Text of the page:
The old Junquera St., named after the turn of the century governor who built it, would later be known as Cebu’s “red light district”. To old timers it was called “Hongkong” or “HK” and to my friends in the local newspaper outfit located across Barangay Kamagayan, where Junquera belongs, it was simply called “Planet K.”
During my college days, when I used to live in a boarding house nearby, I would often haunt the place to have dinner at the smoky barbecue stalls. At that time, the students in my university did not have qualms sharing the table with the pimps and whores. It was even hard to tell which is which when the students were not in uniform.
In fact, our own student paper once ran an interview with two schoolmates working part time as bar girls after school. We titled the piece “Prostituition” and it became an overnight sensation in the campus.
When I worked in a real newspaper, I sometimes joined my friends hang out at Planet K after office hours to have a beer or two. I would later see their own recollections about the place expressed in poetry or fiction in not a few literary anthologies.
These days, the neon lights have dimmed a little bit and fewer pimps are seen in the streets approaching potential customers among the late night commuters. Kamagayan itself went through some kind of renewal. It is now known for its eco-waste management system and community gardening. In recent years, the place has seen the rise of new apartments and commercial buildings advertising more wholesome trades like banking, fastfood, and internet.
The latter is perhaps the main reason why the flesh trade in Junquera is no longer as lucrative as before. Perhaps, even the girls there now go to Junquera’s internet cafes to sell themselves directly to clients who now come from all over the world. At least in the information superhighway, there is no need for a middle man.
From the façade of its buildings, Planet K looks cleaner and more decent now. But the old shortcuts to Colon through the narrow alleys in the slum are still there, serving as memory lane. It still brings back the sights and smell of the proverbial Hongkong in Cebu.
The same attempt to translate memories of a place into a visual experience seems to be the idea behind “HK by Night”, the latest solo exhibition of the artist Vidal “Ondo” Alcoseba, Jr., which runs from August 5-16 at the 856 G Gallery, at A.S. Fortuna St.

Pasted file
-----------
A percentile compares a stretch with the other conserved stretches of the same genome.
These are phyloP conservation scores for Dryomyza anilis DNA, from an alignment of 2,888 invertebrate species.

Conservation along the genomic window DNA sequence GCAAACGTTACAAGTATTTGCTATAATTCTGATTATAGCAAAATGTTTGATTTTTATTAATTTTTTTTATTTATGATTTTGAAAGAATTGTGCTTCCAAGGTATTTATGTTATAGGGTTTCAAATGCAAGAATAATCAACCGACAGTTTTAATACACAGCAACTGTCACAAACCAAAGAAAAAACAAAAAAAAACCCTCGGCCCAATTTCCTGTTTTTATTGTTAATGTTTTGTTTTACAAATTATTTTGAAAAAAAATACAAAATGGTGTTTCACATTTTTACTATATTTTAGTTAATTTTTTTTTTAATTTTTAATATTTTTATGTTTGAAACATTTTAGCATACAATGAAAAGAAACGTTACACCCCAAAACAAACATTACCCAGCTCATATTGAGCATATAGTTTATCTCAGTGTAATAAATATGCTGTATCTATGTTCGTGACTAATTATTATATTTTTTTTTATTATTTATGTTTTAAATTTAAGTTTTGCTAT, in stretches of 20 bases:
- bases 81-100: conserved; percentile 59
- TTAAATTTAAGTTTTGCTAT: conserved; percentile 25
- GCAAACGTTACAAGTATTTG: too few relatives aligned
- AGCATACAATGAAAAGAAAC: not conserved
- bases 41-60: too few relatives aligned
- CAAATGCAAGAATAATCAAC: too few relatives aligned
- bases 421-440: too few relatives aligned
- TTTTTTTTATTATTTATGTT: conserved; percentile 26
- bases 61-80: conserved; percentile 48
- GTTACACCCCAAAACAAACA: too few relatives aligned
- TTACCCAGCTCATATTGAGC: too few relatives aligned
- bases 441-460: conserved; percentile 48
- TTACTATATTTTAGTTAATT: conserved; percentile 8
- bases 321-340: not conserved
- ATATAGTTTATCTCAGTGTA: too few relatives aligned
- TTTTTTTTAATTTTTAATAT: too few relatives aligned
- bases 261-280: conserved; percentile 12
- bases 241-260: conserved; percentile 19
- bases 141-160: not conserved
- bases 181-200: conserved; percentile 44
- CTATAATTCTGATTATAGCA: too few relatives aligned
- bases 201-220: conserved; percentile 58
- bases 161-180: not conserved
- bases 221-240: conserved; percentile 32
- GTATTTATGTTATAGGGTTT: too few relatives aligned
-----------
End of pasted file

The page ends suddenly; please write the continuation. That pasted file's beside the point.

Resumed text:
I have known the artist only very recently but it is clear that he has intimate knowledge of his subject in this show. It was in a meeting with artists who belong to the yoga group Ananda Marga that I first met Ondo. After the meeting, we had vegetarian burgers and Persian tea in a restaurant in IT Park. It was in the conversations with him and our vegan friends that I learned that he used to be one of the pioneering members of the group back in the 70s.
Like most artists who belonged to the hippie generation, Ondo became a true bohemian as he studied fine arts in UP Cebu, where he became a student of Martino Abellana. Ondo now only has fond recollections of the Cebuano master, whom he describes as a “full” person (“Puno kaayo to siyang tawhana.”). Full of ideas is probably an understatement, noting the sense of awe Ondo had for his teacher.
Yet it’s hard to detect the influence of Abellana on Ondo’s work in this exhibit. The late Maestro was more known for his Amorsoloesque landscapes and portraits while Ondo presents us with a series of abstractions.
Of course, Abellana was known to have briefly tried his hand in a few abstract paintings, but the project would be quickly abandoned for the more convenient style. Still Ondo recalls endless conversation about Picasso with the master, as he would apply reflexeology on the ailing master’s feet (I can’t help the Biblical allusion) during his visits to him in Carcar.
I could see hints of Picasso in Ondo’s skillful use of Cubist techniques, his affinity for collage, use of texts, and simulated textures. The vignettes of a place and all the intimate memories that go with them are all transformed into an explosion of colors, contrasting lines, and overlapping textures that bring me back to Picasso’s own pioneering cubist painting of prostitutes in a red light district in Barcelona, “Les Demoiselles d’ Avignon.”
Whether intended or not, Ondo has made his own tribute to Picasso, whom he learned to love, perhaps through another mentor, Martino Abellana. In this sense, the show pays tribute to the two masters.